Residents in cities and suburbs throughout the country could soon find an easier way to make it to a sporting event or music concert.

With the help of a recent $100,000 grant from the Yale Entrepreneurial Institute, Rally Bus, a “social mobility network” that charters buses to large events, has taken off this fall. In the past year, Rally Bus closed on the YEI innovation fund, which comes jointly from the University, Connecticut Innovations and the First Niagra Bank. For Rally Bus, this means $100,000 to “scale-up some of their staff and build up their marketing presence,” according to Jim Boyle, co-founder and managing director of the YEI.

Siheun Song DIV ’15 and Numaan Akram came up with the idea two years ago, when they were searching for a group of people to travel with to a comedy festival in Washington, D.C.

The company’s first trip sent 96 buses from 20 states, and the two have since garnered the attention of over 500,000 customers in 50 cities across the U.S.

According to Song, the company aims to streamline group buses to popular events by sending them directly to riders’ hometowns. The average ticket price is $50, and the minimum number of people required to send a bus to a given event is 40.

“Rally Bus, unlike every other team we’ve worked with, was already up and running and making revenue when they came to us,” said Jim Boyle, co-founder and managing director of the YEI.

Song said she initiated the partnership between Rally Bus and the YEI because she and Akram needed assistance assembling investor documents to start fundraising capital. Since then, the partnership has expanded to include Rally Bus’s participation in their Summer Venture Creation Program last summer.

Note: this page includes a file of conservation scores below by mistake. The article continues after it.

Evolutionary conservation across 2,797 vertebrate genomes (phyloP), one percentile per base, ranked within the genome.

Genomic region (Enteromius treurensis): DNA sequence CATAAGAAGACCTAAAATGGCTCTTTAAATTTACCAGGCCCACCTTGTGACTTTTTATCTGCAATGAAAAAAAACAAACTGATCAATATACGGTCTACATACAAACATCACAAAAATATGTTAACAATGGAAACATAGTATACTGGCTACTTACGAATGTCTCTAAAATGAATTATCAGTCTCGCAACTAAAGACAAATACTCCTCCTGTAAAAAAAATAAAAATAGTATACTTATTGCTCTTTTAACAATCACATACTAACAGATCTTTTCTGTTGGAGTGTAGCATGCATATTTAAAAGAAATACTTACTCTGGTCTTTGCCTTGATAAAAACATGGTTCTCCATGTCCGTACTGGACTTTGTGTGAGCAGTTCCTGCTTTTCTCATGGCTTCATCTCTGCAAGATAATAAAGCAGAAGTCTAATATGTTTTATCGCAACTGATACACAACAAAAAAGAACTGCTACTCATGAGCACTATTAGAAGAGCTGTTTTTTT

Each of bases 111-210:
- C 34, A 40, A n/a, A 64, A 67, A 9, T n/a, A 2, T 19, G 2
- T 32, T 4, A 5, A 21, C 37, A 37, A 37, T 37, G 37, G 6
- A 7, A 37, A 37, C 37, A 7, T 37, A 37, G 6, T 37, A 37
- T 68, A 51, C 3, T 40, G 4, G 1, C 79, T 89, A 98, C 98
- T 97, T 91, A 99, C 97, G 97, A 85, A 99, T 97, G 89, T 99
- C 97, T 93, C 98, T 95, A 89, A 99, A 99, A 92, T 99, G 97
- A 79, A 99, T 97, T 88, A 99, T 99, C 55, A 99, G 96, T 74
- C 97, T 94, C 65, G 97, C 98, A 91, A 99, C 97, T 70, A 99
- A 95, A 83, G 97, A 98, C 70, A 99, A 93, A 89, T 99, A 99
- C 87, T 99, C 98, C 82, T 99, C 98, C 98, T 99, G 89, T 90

Song said the company is able to work with 40,000 buses and 4,000 bus companies because the industry has not been rolled into a larger conglomerate.

This past July, Rally Bus won the Yale-NYU Summer Accelerator Pitchoff in New York City, where start-ups pitched their ideas to Google’s New York City office.

“Numaan is a real technologist, he builds all the code himself,” said Boyle. “They have a very scaleable idea.”

Aaron Gertler ’15, a current employee of Rally Bus, caught wind of the project last summer when he had an internship at the YEI. Since that time, he has been writing content for the website.

Gertler said that although not many Yalies take buses to events, he thinks that the company is capable of “responding to flexible consumer demand.”

“Their idea could easily catch fire,” he added.

The company has not yet gained widespread popularity in New Haven, Song said, but this remains a goal.

Song said that, although the app available for iPhone and Android is still in its alpha stages, the company intends to get the app in the hands of the drivers of the buses. She added that, although Rally Bus is still gaining popularity, the company is still based in her apartment on campus, and she hopes to one day open an office in Brooklyn.